Ryan Parteka

Selected Works


Ryan Parteka (b. 1975) is an Icelandic-American artist who began working in photography and film before transitioning to immersive interactive installation and narrative sculpture at the turn of the millennium. After receiving a BFA in Photography and Film, he completed a two year research residency at Rijksakademie in Amsterdam. His work has been shown internationally at galleries, film festivals, and museums.


Parteka’s work explores how man understands and perceives himself and the world through experiences with nature, often with landscape as a paradigm of human fate, using forms of nature in an allegorical manner to accentuate impermanence, and transcend scientific rationalisation and mastery over nature while in search of the sublime or the miraculous amongst the ordinary.


With everything imploding into biology, tragedy and landscape now encompass the human landscape.  His fluid, sound, and light installations are cinematic biological time pieces which operate on geologic time scales.  Using elements of light moving in time based on ecological data or celestial mechanics, time is compressed or dilated to match exhibition periods, such as one thousand years passing by in three months. His immersive works create a liminal space where contrasting elements converge and participation may influence the outcome of the piece.


After a decade of producing cinematic installations, Parteka’s work has come full circle.  He has returned to film-making and is currently in development on his first feature 35mm film.



Each Thousand Years, But A Day

Eucrasia / Dyscrasia


 Ryan Parteka - Each Thousand Years, But a Day at The Reykjavík Art Museum


A scene in a destroyed Casper David Friedrich painting shows melting snow revealing mud on the ground of a Black forest set against the vast grayness of a cloudy sky. Between two charred and scarred trees, the shattered remains of three arched windows and vault tower over what is once the apse of a basilica. Scattered around the slashed wet forest ground are broken crosses and tombstones, and in a distance, human figures clothed in black cloaks file in pairs toward the ruined façade of the basilica.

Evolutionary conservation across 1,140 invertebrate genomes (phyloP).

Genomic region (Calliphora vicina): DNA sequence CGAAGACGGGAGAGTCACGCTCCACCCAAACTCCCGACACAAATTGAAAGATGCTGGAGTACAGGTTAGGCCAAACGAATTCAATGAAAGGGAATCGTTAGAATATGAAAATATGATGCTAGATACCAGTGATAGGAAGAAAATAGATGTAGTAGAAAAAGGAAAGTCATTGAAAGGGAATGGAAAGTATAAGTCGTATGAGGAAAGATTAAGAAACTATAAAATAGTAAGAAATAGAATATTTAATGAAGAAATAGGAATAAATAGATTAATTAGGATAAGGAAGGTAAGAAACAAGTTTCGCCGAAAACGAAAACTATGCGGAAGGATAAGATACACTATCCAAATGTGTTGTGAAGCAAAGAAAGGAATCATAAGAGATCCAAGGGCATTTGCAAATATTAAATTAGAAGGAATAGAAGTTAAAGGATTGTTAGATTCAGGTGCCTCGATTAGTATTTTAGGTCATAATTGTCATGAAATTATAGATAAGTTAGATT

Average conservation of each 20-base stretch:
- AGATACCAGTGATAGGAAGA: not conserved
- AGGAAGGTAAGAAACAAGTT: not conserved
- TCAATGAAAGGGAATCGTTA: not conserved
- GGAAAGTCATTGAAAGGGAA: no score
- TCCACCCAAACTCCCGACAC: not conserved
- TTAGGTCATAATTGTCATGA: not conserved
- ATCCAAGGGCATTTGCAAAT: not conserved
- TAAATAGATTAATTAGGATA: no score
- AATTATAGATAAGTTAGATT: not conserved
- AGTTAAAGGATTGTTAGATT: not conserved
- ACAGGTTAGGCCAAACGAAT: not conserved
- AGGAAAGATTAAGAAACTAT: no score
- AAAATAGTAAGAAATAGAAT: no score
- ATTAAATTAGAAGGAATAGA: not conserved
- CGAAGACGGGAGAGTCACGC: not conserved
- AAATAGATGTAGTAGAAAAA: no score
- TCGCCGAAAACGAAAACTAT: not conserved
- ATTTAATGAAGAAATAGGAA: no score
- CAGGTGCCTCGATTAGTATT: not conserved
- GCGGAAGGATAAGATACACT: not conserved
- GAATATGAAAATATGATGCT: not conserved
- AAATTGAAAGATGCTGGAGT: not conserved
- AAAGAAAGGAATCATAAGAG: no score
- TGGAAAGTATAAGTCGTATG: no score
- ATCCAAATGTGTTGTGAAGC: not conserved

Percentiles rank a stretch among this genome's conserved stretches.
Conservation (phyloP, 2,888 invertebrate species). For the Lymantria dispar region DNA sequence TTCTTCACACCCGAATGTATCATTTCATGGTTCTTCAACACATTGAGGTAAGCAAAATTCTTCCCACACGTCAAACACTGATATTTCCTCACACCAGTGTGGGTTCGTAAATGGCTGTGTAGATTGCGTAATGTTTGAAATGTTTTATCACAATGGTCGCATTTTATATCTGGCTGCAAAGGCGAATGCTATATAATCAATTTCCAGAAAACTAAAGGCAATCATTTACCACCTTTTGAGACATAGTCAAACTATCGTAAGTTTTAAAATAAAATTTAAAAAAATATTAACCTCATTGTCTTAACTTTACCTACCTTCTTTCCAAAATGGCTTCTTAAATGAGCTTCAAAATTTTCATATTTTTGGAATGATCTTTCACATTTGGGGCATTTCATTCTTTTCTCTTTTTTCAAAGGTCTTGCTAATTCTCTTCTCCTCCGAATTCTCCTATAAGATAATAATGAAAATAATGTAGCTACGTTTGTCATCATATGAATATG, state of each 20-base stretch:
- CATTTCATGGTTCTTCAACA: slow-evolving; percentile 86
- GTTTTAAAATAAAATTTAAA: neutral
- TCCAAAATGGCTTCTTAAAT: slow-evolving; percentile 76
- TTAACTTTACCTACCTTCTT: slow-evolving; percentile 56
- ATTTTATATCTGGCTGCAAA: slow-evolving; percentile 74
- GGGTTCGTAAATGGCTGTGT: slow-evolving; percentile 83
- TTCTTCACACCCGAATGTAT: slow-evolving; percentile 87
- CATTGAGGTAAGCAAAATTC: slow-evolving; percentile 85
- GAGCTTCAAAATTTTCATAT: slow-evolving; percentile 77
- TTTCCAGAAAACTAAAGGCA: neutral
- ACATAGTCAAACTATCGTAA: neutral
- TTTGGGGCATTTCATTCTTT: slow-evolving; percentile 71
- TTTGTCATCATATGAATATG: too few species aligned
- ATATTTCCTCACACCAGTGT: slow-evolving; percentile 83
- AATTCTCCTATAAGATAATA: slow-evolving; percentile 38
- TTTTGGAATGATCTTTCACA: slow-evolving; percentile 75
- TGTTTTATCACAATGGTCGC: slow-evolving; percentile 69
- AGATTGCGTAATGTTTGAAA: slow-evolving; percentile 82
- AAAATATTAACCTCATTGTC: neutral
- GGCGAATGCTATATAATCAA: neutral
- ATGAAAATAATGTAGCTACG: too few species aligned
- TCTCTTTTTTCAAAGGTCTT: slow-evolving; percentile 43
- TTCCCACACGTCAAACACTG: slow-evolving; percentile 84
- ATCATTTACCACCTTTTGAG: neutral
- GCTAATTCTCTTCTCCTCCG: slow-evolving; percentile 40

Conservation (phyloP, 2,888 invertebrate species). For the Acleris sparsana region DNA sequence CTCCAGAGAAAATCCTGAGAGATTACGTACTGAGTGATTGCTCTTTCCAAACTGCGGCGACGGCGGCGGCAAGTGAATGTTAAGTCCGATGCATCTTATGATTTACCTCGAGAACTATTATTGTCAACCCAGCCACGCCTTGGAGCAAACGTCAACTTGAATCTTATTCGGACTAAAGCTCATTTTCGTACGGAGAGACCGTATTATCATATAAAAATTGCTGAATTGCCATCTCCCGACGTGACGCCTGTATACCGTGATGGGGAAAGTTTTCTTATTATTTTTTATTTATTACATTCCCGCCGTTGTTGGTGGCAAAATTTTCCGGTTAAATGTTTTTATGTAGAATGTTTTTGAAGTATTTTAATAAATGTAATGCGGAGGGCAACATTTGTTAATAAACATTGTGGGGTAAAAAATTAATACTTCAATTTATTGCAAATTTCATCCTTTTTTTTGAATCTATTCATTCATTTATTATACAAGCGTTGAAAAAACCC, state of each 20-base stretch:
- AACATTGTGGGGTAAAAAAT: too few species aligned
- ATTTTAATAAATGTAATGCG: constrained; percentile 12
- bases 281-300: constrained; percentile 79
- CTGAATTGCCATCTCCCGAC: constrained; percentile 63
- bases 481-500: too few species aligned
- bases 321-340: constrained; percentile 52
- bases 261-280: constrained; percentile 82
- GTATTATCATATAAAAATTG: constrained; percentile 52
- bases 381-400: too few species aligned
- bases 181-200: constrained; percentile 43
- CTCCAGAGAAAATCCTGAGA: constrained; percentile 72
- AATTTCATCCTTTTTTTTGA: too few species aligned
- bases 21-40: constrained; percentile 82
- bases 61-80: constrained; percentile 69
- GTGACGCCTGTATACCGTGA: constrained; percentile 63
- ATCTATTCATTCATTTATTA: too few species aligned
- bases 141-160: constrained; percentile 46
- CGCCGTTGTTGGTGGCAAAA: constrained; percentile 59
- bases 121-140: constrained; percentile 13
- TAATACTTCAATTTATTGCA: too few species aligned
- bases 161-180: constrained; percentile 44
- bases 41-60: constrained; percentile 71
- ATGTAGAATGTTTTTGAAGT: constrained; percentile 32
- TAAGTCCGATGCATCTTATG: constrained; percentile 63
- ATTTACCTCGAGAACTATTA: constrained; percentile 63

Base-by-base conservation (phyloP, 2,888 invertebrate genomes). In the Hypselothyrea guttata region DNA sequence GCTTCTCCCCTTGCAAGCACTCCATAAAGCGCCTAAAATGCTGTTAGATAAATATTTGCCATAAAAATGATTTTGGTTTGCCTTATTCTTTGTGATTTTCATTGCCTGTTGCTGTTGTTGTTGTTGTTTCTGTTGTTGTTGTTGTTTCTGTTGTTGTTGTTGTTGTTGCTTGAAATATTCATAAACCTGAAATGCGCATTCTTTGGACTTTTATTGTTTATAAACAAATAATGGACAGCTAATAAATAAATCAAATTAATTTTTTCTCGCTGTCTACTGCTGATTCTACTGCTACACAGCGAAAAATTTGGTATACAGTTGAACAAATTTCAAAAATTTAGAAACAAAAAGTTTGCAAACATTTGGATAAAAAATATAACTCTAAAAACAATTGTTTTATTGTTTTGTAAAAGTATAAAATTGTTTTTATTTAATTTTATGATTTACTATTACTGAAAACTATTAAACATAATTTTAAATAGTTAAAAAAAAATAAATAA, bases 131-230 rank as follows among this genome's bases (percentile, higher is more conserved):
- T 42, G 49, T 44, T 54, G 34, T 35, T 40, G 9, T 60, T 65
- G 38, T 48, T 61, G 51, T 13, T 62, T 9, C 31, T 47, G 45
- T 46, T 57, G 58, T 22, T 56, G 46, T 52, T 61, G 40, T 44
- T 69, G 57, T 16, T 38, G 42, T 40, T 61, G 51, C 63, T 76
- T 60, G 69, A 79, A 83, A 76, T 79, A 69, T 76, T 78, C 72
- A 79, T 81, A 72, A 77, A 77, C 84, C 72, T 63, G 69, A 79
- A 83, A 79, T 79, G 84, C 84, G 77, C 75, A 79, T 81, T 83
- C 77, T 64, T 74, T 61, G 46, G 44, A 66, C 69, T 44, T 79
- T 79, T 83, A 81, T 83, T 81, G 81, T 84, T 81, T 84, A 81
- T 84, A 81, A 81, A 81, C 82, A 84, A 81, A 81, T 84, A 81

Each Thousand Years, But a Day is a modern interpretation of this romantic landscape.


Chaos and order underlines the ideology behind the art of Ryan Parteka since he started to create installations and multimedia art almost a decade ago. His installation is clinical and elusive, and underneath the pristine appearance he often plants a chaotic phenomenon. Ryan Parteka takes the chaos and orders it into numerical patterns that are translated into choreography of light and darkness through custom circuitry. He orchestrates the mechanical devices to drive components and objects that control light and/or sound, which transform the environment into disorder of sorts by taking things to the point of collapse – a state of aesthetic entropy.


For Each Thousand Years, But a Day the space and time elements intertwine past, present and future. The installation is controlled by a computed prediction of light and darkness for Reykjavik in the next 1000 years. Blood fills and drains from three arched window panes, which is pumped through devices pulsing in tandem with the rising and setting of a simulated sun. While light floods into the space and remains for different lengths of time, darkness swallows up the room with equal disposition. Along the ceremonious beginning and ending of the simulated days, an electric guitar and a group of brass instruments solemnly bring a tempo to the rite.


Yean Fee Quay